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"Blatant violations of Covid norms have been observed in several parts of the country, especially in public transport and at hill stations..." the letter said, "Consequently, increase in 'R' factor in some states is a matter of concern. 'R' factor above 1.0 is an indicator of (high) spread of COVID-19."
"... authorities concerned be made responsible for ensuring Covid-appropriate behaviour in all crowded places, such as shops, malls, markets, restaurants and bars, bus stations, railway platforms/stations, banquet halls/marriage halls, stadia/sports complexes (if opened up) ... as well as all other areas identified as hotspots for transmission of COVID-19," the Home Ministry said.
"It is emphasised that the second wave of Covid is not over. We ought to remember that while the reach of vaccination is increasing considerably, there is no room for complacency..." the ministry added.
The letter comes a day after Prime Minister Narendra Modi warned the country that continued laxity in adhering to the rules - which include wearing face masks and maintaining social distancing in public spaces - could invite a potentially disastrous third wave of infections.
The Prime Minister's warning came after images from hill stations and city markets - of thousands of people without masks and zero social distancing - were circulated on social media, drawing severe criticism from medical experts and the Health Ministry.
"... today I will say emphatically that it is not okay to have huge crowds in hill stations and markets without masks. The virus does not come and go on its own... we bring it with us when we disobey the rules. Experts are warning us repeatedly that careless behaviour - like overcrowding - will lead to an increase in Covid cases," he said.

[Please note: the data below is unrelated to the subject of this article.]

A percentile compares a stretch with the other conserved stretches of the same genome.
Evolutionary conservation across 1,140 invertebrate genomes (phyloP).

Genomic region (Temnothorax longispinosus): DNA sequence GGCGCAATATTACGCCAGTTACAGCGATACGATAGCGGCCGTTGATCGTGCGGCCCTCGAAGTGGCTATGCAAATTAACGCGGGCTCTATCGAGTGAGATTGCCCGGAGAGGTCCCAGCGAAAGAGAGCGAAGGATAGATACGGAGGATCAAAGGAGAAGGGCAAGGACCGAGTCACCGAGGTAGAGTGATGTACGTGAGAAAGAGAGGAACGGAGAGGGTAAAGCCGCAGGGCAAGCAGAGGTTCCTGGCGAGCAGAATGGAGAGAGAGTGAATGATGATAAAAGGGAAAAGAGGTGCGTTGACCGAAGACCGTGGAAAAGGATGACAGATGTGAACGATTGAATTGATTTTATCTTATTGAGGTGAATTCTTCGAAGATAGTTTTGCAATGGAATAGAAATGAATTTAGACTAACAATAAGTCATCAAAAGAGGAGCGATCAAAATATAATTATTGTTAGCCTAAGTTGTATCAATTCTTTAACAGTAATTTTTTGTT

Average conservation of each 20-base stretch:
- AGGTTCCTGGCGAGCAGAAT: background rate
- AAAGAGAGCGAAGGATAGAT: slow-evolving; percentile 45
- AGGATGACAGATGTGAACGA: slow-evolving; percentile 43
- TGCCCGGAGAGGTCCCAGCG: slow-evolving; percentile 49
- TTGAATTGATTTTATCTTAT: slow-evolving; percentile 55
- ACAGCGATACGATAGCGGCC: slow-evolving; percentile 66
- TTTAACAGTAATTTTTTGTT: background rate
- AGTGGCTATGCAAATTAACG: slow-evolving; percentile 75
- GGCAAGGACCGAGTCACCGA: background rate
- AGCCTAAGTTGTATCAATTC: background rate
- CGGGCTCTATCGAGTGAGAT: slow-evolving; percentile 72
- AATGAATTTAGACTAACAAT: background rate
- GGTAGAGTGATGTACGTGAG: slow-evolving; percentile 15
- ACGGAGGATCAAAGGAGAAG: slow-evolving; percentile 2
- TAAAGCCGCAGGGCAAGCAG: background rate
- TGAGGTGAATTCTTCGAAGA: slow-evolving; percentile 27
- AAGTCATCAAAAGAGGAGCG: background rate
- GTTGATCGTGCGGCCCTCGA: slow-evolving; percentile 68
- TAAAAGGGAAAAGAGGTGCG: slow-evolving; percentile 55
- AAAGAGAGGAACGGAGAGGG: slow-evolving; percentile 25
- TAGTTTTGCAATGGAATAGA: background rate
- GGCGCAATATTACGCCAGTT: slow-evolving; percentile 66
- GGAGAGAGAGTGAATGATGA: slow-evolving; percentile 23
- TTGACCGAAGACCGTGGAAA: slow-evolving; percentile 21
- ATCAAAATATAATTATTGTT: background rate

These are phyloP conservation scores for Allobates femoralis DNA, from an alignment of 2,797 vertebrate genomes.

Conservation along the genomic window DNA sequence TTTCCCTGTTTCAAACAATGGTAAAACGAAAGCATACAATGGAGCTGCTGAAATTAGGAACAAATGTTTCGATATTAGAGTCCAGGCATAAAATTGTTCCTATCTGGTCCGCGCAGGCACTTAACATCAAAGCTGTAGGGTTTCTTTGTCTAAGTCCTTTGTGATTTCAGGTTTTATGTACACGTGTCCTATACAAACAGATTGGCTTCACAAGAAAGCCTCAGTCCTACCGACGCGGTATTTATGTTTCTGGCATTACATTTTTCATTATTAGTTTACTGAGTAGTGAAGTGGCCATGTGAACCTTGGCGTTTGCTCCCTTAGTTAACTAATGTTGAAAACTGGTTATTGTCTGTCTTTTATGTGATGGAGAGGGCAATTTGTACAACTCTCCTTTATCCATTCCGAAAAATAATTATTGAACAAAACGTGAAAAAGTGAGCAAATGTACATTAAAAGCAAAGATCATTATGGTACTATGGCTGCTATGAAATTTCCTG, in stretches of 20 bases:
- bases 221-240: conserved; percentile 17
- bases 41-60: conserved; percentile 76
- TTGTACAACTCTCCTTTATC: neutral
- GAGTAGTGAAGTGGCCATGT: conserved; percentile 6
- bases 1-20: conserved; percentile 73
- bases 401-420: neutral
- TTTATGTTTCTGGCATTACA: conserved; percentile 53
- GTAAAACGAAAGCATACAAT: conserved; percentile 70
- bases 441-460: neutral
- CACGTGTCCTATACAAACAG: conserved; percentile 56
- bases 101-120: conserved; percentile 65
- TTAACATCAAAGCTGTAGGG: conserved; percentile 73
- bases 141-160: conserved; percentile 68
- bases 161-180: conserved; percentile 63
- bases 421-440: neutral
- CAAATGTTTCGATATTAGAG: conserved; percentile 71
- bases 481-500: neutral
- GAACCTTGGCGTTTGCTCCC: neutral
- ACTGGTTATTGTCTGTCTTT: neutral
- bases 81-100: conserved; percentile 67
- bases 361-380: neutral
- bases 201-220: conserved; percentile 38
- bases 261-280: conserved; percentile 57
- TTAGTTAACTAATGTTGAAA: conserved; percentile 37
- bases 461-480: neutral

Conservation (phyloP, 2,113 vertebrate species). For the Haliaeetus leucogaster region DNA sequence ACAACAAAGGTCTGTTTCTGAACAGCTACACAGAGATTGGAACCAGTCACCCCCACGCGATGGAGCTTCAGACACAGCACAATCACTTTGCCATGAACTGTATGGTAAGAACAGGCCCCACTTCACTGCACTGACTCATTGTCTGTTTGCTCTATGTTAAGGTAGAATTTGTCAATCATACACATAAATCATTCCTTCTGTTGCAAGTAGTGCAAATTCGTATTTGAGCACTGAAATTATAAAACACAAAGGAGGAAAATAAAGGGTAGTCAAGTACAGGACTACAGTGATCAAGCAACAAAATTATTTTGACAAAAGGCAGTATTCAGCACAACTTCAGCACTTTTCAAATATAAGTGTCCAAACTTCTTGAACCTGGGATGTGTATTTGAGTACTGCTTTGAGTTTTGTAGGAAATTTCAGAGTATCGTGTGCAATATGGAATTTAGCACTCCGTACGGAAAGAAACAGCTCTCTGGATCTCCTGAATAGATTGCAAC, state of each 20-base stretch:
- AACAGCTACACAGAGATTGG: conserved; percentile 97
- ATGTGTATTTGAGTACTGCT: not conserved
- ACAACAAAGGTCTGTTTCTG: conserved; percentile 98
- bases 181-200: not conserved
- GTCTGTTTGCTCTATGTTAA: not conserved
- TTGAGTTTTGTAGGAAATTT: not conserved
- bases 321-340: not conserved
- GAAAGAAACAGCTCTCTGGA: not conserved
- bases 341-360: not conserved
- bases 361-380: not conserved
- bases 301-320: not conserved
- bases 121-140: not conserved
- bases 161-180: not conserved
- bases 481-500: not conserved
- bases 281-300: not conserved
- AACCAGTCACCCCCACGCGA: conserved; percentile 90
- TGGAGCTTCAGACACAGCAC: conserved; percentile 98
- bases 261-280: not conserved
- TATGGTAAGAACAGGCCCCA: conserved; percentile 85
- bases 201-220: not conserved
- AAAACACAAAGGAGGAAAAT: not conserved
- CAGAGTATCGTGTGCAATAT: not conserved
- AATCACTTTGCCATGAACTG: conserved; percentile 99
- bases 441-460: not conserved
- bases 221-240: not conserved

The Home Ministry reiterated that warning: "You would appreciate that we must guard ourselves against complacency and laxity, which creep in as positivity declines. Instead, during period of low positivity, efforts must be stepped up to prevent any future surge."
The 'R' factor is a measure of how many people are being infected by one infected person. An 'R' of 1 means one person will, on average, infect one other person. In a pandemic situation the 'R' target is less than 1.0, which ensures the virus will eventually stop spreading because it cannot infect enough people to sustain the outbreak.
This morning the 'R' value was 0.95 - up from .89 a week ago and .74 four weeks ago. At the peak of the second wave - when over four lakh new cases were reported daily - the 'R' value was 1.32 - the highest since April 2020.
A recent study by scientists from Chennai's Institute of Mathematical Sciences says increasing 'R' values means a falling national active caseload - this morning it was around 4.29 lakh - the lowest since March 25 - must be viewed with caution. "Even a .1 change can make a big difference..." the lead researcher on the study said.